Stand-in Miller puts Bears back on track

Nothing can ever be taken for granted in the National Football League, and so it proved on Sunday, when the Chicago Bears, winners of only one previous contest and without their injured first-choice quarterback, entertained the fancied Indianapolis Colts.

Nothing can ever be taken for granted in the National Football League, and so it proved on Sunday, when the Chicago Bears, winners of only one previous contest and without their injured first-choice quarterback, entertained the fancied Indianapolis Colts.

Common sense and current form suggested a routine Colts victory, but Jim Miller, Chicago's replacement quarterback, thought otherwise. He im-pressed throughout, his touchdown pass to Marcus Robinson helping his side to a 20-0 half-time advantage.

When Walt Harris returned an interception 35 yards for a touchdown early in the second half, the upset was confirmed, and although Indianapolis mounted a late rally, the Bears had done enough to cling on to a 27-24 triumph.

"We weren't ready to play emotionally," said the Colts' pragmatic coach, Jim Mora. "We didn't play with any sense or urgency. We didn't play physical or tough. In the first half, they just kicked our tail."

Another upset saw the Washington Redskins, pre-season Super Bowl favourites, fall to lowly Arizona. The key play came early; the Redskin running back Stephen Davis fumbling at the goal line, with the ball recovered by Arizona's Aeneas Williams, who returned it 103 yards for a touchdown. The effort was the second longest return of a fumble in league history, and was sufficient to inspire the Cardinals to a 16-15 win.

After failing to score a touchdown in their last five games, the Baltimore Ravens turned to their back-up quarterback, Trent Dilfer, for inspiration. Dilfer duly obliged, throwing three second quarter touchdowns, including two to the tight end Shannon Sharpe, as the Ravens returned to winning ways, 27-7 at the expense of the Cincinnati Bengals.

The Tennessee Titans have never lost at the Adelphia Coliseum stadium in Nashville but came within seconds of losing that record to the rugged Pittsburgh Steelers. The visitors, who have not conceded a touchdown in five games, were clinging to a 7-6 advantage, only to be confounded by Al Del Greco's 29-yard field goal with four seconds remaining.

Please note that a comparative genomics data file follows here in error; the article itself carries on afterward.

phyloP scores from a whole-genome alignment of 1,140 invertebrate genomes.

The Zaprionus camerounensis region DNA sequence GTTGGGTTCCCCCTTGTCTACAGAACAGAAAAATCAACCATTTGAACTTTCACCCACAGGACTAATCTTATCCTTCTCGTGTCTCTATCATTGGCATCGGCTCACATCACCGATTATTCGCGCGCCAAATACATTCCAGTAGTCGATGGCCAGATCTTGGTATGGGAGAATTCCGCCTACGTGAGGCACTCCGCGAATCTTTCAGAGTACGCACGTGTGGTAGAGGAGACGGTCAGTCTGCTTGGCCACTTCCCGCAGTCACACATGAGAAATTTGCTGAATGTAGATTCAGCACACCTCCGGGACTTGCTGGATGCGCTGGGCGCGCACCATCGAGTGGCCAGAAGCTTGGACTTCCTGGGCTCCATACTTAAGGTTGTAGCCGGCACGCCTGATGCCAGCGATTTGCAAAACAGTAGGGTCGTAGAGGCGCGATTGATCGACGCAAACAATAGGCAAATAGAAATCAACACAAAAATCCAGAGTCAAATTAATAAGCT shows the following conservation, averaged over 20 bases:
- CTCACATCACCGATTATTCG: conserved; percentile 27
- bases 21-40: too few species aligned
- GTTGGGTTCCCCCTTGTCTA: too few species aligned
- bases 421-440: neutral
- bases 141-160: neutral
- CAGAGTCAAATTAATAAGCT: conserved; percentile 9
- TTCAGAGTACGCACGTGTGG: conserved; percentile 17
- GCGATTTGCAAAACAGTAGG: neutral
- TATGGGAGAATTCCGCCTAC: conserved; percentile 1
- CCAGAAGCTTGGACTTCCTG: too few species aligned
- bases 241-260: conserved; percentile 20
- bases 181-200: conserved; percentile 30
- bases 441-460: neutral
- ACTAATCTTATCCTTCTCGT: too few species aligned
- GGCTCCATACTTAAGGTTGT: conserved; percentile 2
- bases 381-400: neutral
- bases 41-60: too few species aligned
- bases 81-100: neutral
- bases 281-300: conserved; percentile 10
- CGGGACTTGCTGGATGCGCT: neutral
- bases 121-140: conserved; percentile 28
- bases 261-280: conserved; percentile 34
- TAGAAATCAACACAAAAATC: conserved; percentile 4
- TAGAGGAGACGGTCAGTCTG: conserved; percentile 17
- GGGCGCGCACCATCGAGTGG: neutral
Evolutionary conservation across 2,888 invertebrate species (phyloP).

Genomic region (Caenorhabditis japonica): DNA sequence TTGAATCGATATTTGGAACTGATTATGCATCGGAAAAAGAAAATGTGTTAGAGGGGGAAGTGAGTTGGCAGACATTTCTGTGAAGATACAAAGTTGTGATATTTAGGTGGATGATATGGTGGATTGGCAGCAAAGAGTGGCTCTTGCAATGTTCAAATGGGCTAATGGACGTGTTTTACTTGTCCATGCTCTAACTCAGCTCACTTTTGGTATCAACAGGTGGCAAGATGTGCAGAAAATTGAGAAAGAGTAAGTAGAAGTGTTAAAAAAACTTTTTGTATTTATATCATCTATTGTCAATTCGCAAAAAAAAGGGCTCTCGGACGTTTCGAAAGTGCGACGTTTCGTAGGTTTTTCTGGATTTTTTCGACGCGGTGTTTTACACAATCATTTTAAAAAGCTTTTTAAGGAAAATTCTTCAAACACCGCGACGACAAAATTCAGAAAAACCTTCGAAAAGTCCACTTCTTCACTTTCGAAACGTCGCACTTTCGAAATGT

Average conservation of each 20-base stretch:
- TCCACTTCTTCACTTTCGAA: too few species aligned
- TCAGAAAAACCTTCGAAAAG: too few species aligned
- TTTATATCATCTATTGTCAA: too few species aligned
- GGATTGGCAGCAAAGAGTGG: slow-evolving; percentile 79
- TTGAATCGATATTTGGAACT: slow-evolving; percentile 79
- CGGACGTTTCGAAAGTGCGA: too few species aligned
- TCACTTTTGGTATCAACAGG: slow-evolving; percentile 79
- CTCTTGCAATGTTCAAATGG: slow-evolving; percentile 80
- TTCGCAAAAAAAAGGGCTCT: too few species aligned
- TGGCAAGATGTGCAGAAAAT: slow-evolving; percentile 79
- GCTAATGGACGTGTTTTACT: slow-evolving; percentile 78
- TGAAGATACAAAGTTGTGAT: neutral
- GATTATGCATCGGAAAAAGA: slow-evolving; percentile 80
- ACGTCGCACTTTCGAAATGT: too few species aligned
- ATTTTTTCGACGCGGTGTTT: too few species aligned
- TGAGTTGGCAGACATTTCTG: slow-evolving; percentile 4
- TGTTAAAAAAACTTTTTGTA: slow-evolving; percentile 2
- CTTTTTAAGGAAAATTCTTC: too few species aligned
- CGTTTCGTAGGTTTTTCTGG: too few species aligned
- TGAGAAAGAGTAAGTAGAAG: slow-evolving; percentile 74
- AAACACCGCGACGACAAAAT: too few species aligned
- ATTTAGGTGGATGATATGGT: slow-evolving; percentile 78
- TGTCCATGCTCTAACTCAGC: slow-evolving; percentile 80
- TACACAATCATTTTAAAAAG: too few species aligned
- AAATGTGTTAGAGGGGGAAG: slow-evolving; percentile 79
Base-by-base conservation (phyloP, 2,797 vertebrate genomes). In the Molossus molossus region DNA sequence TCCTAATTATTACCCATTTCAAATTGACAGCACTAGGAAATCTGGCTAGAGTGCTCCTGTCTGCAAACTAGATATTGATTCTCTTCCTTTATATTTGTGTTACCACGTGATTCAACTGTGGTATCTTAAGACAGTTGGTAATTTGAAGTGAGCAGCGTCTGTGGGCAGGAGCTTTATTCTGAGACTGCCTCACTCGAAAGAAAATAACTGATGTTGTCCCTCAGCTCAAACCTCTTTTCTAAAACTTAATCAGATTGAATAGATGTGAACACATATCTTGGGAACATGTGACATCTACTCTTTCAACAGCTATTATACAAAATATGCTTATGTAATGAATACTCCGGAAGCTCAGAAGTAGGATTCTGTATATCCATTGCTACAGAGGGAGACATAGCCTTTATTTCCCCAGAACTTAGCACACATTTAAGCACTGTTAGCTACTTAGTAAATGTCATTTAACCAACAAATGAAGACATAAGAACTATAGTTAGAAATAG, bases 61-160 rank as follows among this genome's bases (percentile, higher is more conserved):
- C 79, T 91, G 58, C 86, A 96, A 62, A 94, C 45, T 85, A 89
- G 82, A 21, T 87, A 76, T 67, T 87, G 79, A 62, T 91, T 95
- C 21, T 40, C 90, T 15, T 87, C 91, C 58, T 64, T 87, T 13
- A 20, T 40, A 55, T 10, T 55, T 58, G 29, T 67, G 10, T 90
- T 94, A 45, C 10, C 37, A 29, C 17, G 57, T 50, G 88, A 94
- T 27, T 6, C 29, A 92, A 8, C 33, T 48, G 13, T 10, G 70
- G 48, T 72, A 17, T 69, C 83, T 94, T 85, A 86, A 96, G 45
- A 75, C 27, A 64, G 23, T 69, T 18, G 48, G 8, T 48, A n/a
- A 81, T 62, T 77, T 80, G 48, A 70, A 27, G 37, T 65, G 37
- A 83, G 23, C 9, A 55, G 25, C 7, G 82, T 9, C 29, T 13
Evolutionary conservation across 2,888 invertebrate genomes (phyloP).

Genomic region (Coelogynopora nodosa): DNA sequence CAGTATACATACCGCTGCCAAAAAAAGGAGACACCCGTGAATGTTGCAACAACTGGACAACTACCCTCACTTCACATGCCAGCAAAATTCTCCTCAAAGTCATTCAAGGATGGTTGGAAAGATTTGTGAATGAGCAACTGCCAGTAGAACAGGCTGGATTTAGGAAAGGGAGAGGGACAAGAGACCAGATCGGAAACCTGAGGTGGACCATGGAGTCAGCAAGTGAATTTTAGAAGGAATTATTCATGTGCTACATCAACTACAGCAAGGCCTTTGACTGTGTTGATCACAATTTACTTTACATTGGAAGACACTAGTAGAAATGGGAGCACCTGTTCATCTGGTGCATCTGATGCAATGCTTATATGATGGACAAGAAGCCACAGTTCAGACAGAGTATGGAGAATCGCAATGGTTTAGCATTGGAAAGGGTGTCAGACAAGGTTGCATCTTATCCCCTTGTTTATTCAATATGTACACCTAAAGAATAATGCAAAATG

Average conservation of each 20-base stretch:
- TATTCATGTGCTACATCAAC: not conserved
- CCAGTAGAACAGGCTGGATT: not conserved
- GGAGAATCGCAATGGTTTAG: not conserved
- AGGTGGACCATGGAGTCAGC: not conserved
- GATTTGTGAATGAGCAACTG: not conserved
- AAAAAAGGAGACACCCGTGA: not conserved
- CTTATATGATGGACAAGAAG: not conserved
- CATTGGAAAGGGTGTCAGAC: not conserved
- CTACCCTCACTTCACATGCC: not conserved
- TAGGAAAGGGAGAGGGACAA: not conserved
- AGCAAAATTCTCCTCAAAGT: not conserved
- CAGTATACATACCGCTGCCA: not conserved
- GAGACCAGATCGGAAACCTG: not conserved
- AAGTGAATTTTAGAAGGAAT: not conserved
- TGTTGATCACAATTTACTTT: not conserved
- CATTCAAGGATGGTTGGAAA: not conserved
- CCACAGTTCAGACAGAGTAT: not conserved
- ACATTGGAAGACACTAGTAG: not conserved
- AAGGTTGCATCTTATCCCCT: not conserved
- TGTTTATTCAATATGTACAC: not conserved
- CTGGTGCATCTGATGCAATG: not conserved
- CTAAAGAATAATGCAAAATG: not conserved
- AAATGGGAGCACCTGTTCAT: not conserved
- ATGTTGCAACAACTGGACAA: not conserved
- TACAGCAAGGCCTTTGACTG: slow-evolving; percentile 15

The Titans, winners of eight of their nine games to date, looked poised for a return to the Super Bowl, but this was a less than impressive effort. "As long as we're getting the wins, we can't complain about how we win or how many points we win by," said their receiver Derrick Mason.

The Tampa Bay Buccaneers maintained their marked improvement with a comfortable 27-14 verdict in Atlanta. The quarterback Shaun King threw three touchdowns, while their defence literally knocked out Atlanta's passer Chris Chandler, who was forced from the game with concussion.

The same fate befell the Detroit quarterback Charlie Batch, hit hard and often by Miami defenders in a 23-8 loss, while New England's passer, Drew Bledsoe, was forced from the field with a broken hand in his side's 16-13 overtime loss against the Buffalo Bills.

The Kansas City quarterback Elvis Grbac threw for a career high 500 yards against the Oakland Raiders but his efforts were in vain as the Raiders scored at will against their bitter rivals. Grbac's counterpart, Rich Gannon, threw four touchdown passes as Oakland accumulated 49 points and continued to catch the eye.

Equally dominant were the New York Giants, who prevailed 24-3 in Cleveland thanks to three touchdown passes for their quarterback Kerry Collins. Unfancied at the start of the season, the Giants have quietly won seven of nine games.

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